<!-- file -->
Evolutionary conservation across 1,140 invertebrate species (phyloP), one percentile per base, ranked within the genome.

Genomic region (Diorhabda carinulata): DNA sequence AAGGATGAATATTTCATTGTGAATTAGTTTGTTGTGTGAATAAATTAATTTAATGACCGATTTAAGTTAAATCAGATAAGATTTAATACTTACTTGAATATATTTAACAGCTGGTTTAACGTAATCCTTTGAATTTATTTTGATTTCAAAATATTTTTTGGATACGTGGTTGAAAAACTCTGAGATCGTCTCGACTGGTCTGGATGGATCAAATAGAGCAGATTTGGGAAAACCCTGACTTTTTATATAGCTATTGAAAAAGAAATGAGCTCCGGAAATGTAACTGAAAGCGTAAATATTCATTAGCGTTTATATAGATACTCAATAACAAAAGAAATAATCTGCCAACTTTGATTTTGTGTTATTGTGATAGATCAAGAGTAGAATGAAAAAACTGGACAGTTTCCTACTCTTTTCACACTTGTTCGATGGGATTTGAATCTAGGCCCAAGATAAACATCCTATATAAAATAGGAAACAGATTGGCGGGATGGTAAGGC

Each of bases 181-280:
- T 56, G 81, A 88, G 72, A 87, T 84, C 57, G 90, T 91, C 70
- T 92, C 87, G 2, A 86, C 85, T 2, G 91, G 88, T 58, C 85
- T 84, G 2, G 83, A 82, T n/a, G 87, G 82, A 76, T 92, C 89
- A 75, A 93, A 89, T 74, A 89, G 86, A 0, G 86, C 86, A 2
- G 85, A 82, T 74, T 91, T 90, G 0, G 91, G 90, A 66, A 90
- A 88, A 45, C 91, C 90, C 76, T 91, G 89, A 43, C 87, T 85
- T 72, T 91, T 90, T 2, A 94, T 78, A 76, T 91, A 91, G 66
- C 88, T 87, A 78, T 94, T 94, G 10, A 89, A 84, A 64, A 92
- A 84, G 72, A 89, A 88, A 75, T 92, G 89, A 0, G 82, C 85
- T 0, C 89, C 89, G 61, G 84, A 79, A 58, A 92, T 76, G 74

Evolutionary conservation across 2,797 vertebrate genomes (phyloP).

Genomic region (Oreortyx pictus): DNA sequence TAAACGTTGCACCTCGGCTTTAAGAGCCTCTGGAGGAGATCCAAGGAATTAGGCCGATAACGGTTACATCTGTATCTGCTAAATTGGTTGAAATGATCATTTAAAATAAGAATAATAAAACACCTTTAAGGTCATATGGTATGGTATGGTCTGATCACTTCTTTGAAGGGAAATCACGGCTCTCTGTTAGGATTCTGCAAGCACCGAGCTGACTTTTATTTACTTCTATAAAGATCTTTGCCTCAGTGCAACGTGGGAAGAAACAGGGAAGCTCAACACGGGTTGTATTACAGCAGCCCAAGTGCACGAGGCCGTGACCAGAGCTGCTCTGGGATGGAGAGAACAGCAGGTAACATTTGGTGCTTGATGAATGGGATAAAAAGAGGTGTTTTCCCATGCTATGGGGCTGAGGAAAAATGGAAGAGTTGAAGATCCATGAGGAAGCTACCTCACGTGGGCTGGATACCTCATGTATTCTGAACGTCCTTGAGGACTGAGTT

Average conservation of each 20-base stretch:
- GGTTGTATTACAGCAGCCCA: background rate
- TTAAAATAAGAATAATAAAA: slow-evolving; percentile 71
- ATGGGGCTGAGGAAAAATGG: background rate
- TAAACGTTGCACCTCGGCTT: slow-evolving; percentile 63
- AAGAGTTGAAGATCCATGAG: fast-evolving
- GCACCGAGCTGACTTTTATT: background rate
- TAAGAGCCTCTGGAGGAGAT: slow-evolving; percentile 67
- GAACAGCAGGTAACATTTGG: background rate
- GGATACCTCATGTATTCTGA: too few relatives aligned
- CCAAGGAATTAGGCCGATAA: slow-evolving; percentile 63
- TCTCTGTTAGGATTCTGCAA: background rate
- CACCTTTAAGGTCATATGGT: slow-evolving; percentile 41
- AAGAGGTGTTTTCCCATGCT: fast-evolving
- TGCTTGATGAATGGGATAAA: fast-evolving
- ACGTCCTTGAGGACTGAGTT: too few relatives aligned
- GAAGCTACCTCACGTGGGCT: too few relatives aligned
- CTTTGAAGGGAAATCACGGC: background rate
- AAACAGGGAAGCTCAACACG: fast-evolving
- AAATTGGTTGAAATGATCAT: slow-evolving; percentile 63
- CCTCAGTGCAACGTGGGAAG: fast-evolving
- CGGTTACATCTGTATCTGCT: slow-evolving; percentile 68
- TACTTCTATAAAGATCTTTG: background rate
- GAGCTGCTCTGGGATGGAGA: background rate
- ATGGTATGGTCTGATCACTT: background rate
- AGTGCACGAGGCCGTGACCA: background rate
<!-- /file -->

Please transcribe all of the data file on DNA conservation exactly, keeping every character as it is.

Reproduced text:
Evolutionary conservation across 1,140 invertebrate species (phyloP), one percentile per base, ranked within the genome.

Genomic region (Diorhabda carinulata): DNA sequence AAGGATGAATATTTCATTGTGAATTAGTTTGTTGTGTGAATAAATTAATTTAATGACCGATTTAAGTTAAATCAGATAAGATTTAATACTTACTTGAATATATTTAACAGCTGGTTTAACGTAATCCTTTGAATTTATTTTGATTTCAAAATATTTTTTGGATACGTGGTTGAAAAACTCTGAGATCGTCTCGACTGGTCTGGATGGATCAAATAGAGCAGATTTGGGAAAACCCTGACTTTTTATATAGCTATTGAAAAAGAAATGAGCTCCGGAAATGTAACTGAAAGCGTAAATATTCATTAGCGTTTATATAGATACTCAATAACAAAAGAAATAATCTGCCAACTTTGATTTTGTGTTATTGTGATAGATCAAGAGTAGAATGAAAAAACTGGACAGTTTCCTACTCTTTTCACACTTGTTCGATGGGATTTGAATCTAGGCCCAAGATAAACATCCTATATAAAATAGGAAACAGATTGGCGGGATGGTAAGGC

Each of bases 181-280:
- T 56, G 81, A 88, G 72, A 87, T 84, C 57, G 90, T 91, C 70
- T 92, C 87, G 2, A 86, C 85, T 2, G 91, G 88, T 58, C 85
- T 84, G 2, G 83, A 82, T n/a, G 87, G 82, A 76, T 92, C 89
- A 75, A 93, A 89, T 74, A 89, G 86, A 0, G 86, C 86, A 2
- G 85, A 82, T 74, T 91, T 90, G 0, G 91, G 90, A 66, A 90
- A 88, A 45, C 91, C 90, C 76, T 91, G 89, A 43, C 87, T 85
- T 72, T 91, T 90, T 2, A 94, T 78, A 76, T 91, A 91, G 66
- C 88, T 87, A 78, T 94, T 94, G 10, A 89, A 84, A 64, A 92
- A 84, G 72, A 89, A 88, A 75, T 92, G 89, A 0, G 82, C 85
- T 0, C 89, C 89, G 61, G 84, A 79, A 58, A 92, T 76, G 74

Evolutionary conservation across 2,797 vertebrate genomes (phyloP).

Genomic region (Oreortyx pictus): DNA sequence TAAACGTTGCACCTCGGCTTTAAGAGCCTCTGGAGGAGATCCAAGGAATTAGGCCGATAACGGTTACATCTGTATCTGCTAAATTGGTTGAAATGATCATTTAAAATAAGAATAATAAAACACCTTTAAGGTCATATGGTATGGTATGGTCTGATCACTTCTTTGAAGGGAAATCACGGCTCTCTGTTAGGATTCTGCAAGCACCGAGCTGACTTTTATTTACTTCTATAAAGATCTTTGCCTCAGTGCAACGTGGGAAGAAACAGGGAAGCTCAACACGGGTTGTATTACAGCAGCCCAAGTGCACGAGGCCGTGACCAGAGCTGCTCTGGGATGGAGAGAACAGCAGGTAACATTTGGTGCTTGATGAATGGGATAAAAAGAGGTGTTTTCCCATGCTATGGGGCTGAGGAAAAATGGAAGAGTTGAAGATCCATGAGGAAGCTACCTCACGTGGGCTGGATACCTCATGTATTCTGAACGTCCTTGAGGACTGAGTT

Average conservation of each 20-base stretch:
- GGTTGTATTACAGCAGCCCA: background rate
- TTAAAATAAGAATAATAAAA: slow-evolving; percentile 71
- ATGGGGCTGAGGAAAAATGG: background rate
- TAAACGTTGCACCTCGGCTT: slow-evolving; percentile 63
- AAGAGTTGAAGATCCATGAG: fast-evolving
- GCACCGAGCTGACTTTTATT: background rate
- TAAGAGCCTCTGGAGGAGAT: slow-evolving; percentile 67
- GAACAGCAGGTAACATTTGG: background rate
- GGATACCTCATGTATTCTGA: too few relatives aligned
- CCAAGGAATTAGGCCGATAA: slow-evolving; percentile 63
- TCTCTGTTAGGATTCTGCAA: background rate
- CACCTTTAAGGTCATATGGT: slow-evolving; percentile 41
- AAGAGGTGTTTTCCCATGCT: fast-evolving
- TGCTTGATGAATGGGATAAA: fast-evolving
- ACGTCCTTGAGGACTGAGTT: too few relatives aligned
- GAAGCTACCTCACGTGGGCT: too few relatives aligned
- CTTTGAAGGGAAATCACGGC: background rate
- AAACAGGGAAGCTCAACACG: fast-evolving
- AAATTGGTTGAAATGATCAT: slow-evolving; percentile 63
- CCTCAGTGCAACGTGGGAAG: fast-evolving
- CGGTTACATCTGTATCTGCT: slow-evolving; percentile 68
- TACTTCTATAAAGATCTTTG: background rate
- GAGCTGCTCTGGGATGGAGA: background rate
- ATGGTATGGTCTGATCACTT: background rate
- AGTGCACGAGGCCGTGACCA: background rate